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Human Development and Buen Vivir. Interview with Catherine Walsh
'Human development' is a concept conceived in the Global North within a design of (international and national) social policy. Buen vivir, roughly translated in English as living well or collective well-being, comes from the cosmologies of the indigenous and African descendent peoples of the South.
Interview with Catherine Walsh on the occasion of the online launch of Development 53.1
Q. What is the relationship (or dichotomy) between the concept of human development and that of Buen Vivir (living well or collective well-being)?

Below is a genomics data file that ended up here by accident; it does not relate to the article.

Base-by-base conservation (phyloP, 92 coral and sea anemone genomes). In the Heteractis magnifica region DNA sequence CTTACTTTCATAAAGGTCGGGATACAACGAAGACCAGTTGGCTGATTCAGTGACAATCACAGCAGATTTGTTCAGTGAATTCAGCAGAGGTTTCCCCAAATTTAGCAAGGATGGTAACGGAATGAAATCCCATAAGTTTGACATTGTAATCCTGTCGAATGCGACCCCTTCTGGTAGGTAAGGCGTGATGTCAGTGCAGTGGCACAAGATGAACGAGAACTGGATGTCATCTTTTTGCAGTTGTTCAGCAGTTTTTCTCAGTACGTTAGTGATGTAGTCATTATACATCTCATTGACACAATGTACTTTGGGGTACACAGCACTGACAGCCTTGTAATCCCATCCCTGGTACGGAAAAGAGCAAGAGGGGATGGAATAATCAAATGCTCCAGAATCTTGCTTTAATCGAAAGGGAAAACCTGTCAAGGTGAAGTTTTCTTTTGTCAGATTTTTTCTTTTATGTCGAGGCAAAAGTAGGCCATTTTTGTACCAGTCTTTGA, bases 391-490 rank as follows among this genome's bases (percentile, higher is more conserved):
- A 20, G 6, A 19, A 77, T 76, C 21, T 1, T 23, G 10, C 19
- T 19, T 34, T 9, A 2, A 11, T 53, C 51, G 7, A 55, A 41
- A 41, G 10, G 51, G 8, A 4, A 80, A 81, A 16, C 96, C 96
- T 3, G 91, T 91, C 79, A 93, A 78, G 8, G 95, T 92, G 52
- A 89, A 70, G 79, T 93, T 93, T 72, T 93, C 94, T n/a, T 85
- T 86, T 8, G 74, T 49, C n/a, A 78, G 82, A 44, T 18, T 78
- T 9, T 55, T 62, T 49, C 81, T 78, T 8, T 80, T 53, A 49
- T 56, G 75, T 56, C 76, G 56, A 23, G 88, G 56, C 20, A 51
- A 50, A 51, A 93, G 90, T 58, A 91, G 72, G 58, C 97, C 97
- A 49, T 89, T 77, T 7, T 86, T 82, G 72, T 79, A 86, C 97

A. 'Human development' is a concept conceived in the Global North within a design of (international and national) social policy. Buen vivir, roughly translated in English as living well or collective well-being, comes from the cosmologies of the indigenous and African descendent peoples of the South. It is not a policy to be applied but a philosophy to be lived. As such, my first response is to say that there is no relationship. Yet with the incorporation of buen vivir as the transversal axis of the Ecuadorian Constitution in 2008 and as the driving focus of the National Plan of Development in 2009 (also called the National Plan of Buen Vivir), a correlation is beginning to emerge which I find tension ridden and problematic. In its elaboration as a policy frame, human social development is based on two key principles: the individual and the quality of life. Human social development can best described as a new strategy of colonial-imperial design. It is a strategy that portends to insure inclusion and social cohesion and manage ethnic diversity (and its potential threat to state security); a strategy that serves well the interests and needs of the neo-liberal project, now in a more 'humanized' form. Buen vivir, in its most general sense, organizes and constructs a life-system based on the communion of beings (human and otherwise) and nature, on the intimate ties and harmonious co-existence among beings and nature, between the tangible and intangible, the organic and inorganic, the divine and the human; among knowledges, the earth, ancestors, and the cosmos. It points toward a correlation, complementariety and reciprocity with the rest in harmony, respect, dignity and continuous relation. In this sense, the individual as such has little significance. He or she is not separate from but an integral part of nature.